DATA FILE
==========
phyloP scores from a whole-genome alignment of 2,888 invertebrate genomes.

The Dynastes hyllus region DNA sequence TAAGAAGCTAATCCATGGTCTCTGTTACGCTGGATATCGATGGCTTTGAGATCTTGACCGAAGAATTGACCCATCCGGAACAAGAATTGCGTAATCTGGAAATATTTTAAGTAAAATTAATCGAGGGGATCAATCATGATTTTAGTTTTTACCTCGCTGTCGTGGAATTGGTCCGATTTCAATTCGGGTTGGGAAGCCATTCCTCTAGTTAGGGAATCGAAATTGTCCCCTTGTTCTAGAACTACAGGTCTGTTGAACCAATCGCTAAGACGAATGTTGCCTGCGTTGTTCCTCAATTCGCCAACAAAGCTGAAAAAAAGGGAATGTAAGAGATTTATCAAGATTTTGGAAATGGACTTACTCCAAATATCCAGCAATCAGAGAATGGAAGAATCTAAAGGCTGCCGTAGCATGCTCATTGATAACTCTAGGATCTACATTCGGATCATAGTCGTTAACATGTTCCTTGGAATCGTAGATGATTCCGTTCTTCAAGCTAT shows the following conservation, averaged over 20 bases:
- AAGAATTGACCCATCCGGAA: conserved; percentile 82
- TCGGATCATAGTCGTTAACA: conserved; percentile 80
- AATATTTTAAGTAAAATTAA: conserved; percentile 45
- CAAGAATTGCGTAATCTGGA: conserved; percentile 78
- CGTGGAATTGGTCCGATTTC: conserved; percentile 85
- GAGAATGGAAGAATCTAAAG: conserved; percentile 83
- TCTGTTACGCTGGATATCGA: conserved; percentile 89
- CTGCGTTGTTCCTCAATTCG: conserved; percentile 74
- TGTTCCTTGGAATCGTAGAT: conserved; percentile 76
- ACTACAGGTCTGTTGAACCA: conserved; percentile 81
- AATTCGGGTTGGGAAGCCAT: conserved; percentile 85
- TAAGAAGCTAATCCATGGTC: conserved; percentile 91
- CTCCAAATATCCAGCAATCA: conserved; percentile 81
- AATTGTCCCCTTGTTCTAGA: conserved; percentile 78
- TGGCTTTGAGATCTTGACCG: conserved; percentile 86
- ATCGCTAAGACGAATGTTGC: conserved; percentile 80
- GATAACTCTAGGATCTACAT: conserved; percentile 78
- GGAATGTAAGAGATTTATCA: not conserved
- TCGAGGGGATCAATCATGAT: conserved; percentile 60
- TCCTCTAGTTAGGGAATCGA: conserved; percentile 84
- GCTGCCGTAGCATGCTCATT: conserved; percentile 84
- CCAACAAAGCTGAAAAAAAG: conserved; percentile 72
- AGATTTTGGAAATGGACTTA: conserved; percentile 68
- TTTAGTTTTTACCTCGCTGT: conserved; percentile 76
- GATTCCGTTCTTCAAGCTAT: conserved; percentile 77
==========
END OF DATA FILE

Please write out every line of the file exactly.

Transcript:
phyloP scores from a whole-genome alignment of 2,888 invertebrate genomes.

The Dynastes hyllus region DNA sequence TAAGAAGCTAATCCATGGTCTCTGTTACGCTGGATATCGATGGCTTTGAGATCTTGACCGAAGAATTGACCCATCCGGAACAAGAATTGCGTAATCTGGAAATATTTTAAGTAAAATTAATCGAGGGGATCAATCATGATTTTAGTTTTTACCTCGCTGTCGTGGAATTGGTCCGATTTCAATTCGGGTTGGGAAGCCATTCCTCTAGTTAGGGAATCGAAATTGTCCCCTTGTTCTAGAACTACAGGTCTGTTGAACCAATCGCTAAGACGAATGTTGCCTGCGTTGTTCCTCAATTCGCCAACAAAGCTGAAAAAAAGGGAATGTAAGAGATTTATCAAGATTTTGGAAATGGACTTACTCCAAATATCCAGCAATCAGAGAATGGAAGAATCTAAAGGCTGCCGTAGCATGCTCATTGATAACTCTAGGATCTACATTCGGATCATAGTCGTTAACATGTTCCTTGGAATCGTAGATGATTCCGTTCTTCAAGCTAT shows the following conservation, averaged over 20 bases:
- AAGAATTGACCCATCCGGAA: conserved; percentile 82
- TCGGATCATAGTCGTTAACA: conserved; percentile 80
- AATATTTTAAGTAAAATTAA: conserved; percentile 45
- CAAGAATTGCGTAATCTGGA: conserved; percentile 78
- CGTGGAATTGGTCCGATTTC: conserved; percentile 85
- GAGAATGGAAGAATCTAAAG: conserved; percentile 83
- TCTGTTACGCTGGATATCGA: conserved; percentile 89
- CTGCGTTGTTCCTCAATTCG: conserved; percentile 74
- TGTTCCTTGGAATCGTAGAT: conserved; percentile 76
- ACTACAGGTCTGTTGAACCA: conserved; percentile 81
- AATTCGGGTTGGGAAGCCAT: conserved; percentile 85
- TAAGAAGCTAATCCATGGTC: conserved; percentile 91
- CTCCAAATATCCAGCAATCA: conserved; percentile 81
- AATTGTCCCCTTGTTCTAGA: conserved; percentile 78
- TGGCTTTGAGATCTTGACCG: conserved; percentile 86
- ATCGCTAAGACGAATGTTGC: conserved; percentile 80
- GATAACTCTAGGATCTACAT: conserved; percentile 78
- GGAATGTAAGAGATTTATCA: not conserved
- TCGAGGGGATCAATCATGAT: conserved; percentile 60
- TCCTCTAGTTAGGGAATCGA: conserved; percentile 84
- GCTGCCGTAGCATGCTCATT: conserved; percentile 84
- CCAACAAAGCTGAAAAAAAG: conserved; percentile 72
- AGATTTTGGAAATGGACTTA: conserved; percentile 68
- TTTAGTTTTTACCTCGCTGT: conserved; percentile 76
- GATTCCGTTCTTCAAGCTAT: conserved; percentile 77